Black Cohosh for Hot Flashes?

Natural herb shows promise by targeting the brain's thermostat.

By Colin Allen, published September 1, 2003 - last reviewed on June 9, 2016

Black cohosh may someday be prescribed to reduce hot flashes. A recent study suggests the herb seems to work as a safe alternative to hormone replacement therapy. HRT, which has recently been linked to an increased risk of diseases such as breast cancer and stroke, is thought to be dangerous because it targets estrogen receptors. Cohosh, by contrast, interacts with serotonin receptors, part of the brain's thermostat.

"This alternative could work," says author Judy Bolton, a professor at the University of Illinois at Chicago.

In her tests with rats, black cohosh did not interact with estrogen receptors. Instead, it targeted the part of the brain that regulates body temperature: serotonin receptors. Antidepressants--which are believed to reduce to hot flashes--also influence this system.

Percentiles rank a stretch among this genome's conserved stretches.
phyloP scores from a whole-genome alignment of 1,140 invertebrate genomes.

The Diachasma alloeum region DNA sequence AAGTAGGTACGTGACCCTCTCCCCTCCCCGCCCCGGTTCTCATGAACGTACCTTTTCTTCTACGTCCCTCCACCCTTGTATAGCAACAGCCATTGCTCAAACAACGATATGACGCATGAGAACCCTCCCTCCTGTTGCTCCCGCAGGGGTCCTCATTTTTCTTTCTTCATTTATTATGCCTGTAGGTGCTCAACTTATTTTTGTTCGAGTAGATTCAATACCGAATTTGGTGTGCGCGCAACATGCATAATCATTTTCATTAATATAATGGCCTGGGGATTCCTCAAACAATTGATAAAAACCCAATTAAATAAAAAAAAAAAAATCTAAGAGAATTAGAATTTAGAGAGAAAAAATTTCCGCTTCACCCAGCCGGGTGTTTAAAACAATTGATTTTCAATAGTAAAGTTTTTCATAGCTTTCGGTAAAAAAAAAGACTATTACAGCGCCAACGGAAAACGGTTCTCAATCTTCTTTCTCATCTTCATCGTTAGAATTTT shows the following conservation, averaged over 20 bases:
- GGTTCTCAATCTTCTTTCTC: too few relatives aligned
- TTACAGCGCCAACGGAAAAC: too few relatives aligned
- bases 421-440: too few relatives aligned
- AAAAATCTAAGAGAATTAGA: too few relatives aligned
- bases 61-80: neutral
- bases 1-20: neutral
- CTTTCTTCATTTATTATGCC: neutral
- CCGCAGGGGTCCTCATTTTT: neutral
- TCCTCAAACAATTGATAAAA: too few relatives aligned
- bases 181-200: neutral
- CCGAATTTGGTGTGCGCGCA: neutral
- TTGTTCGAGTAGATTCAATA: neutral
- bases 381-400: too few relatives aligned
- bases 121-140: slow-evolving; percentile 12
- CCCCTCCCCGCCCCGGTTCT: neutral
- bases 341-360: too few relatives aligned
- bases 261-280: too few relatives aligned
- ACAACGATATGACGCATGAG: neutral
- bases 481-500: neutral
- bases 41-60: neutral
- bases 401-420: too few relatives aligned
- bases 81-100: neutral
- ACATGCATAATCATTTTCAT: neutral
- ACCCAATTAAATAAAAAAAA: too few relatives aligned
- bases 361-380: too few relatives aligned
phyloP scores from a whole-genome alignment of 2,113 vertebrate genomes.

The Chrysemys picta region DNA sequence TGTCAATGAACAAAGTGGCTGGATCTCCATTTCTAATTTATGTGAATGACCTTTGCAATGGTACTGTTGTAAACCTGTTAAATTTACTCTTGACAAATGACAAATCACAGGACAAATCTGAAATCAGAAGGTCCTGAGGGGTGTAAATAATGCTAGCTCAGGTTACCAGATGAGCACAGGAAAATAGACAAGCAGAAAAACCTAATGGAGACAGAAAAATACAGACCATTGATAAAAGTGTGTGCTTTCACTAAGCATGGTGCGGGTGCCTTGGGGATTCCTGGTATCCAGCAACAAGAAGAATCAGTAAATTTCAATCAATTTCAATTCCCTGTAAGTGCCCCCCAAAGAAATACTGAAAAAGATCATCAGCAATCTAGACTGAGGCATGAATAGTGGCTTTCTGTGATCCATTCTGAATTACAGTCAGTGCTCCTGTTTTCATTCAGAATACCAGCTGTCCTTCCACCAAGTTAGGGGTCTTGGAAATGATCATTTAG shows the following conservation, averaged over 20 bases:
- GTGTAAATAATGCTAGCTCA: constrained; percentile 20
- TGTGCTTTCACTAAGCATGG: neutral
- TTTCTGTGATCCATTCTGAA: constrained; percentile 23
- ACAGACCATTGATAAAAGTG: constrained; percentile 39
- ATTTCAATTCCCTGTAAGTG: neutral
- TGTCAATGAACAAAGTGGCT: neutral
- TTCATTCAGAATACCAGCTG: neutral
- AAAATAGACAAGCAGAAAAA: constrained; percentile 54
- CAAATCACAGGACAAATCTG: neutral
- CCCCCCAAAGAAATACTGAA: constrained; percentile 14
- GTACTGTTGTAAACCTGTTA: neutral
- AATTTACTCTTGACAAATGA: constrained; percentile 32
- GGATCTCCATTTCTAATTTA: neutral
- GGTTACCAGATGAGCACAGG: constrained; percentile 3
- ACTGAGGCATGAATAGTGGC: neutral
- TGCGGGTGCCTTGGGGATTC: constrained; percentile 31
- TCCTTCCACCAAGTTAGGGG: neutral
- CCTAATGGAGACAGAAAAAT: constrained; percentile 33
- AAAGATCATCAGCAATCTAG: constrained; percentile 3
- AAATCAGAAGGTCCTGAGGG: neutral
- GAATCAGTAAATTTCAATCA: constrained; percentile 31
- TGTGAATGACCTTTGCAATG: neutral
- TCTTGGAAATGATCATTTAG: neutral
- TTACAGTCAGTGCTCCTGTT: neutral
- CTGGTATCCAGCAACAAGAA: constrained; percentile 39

Bolton warns that the study, published in the Journal of Agricultural and Food Chemistry, is preliminary and should not be overstated. A one-year clinical trial is now underway to show if the herb actually reduces the number and intensity of hot flashes in women.

"We have a long way to go to determine if this is applicable to people at all," she says.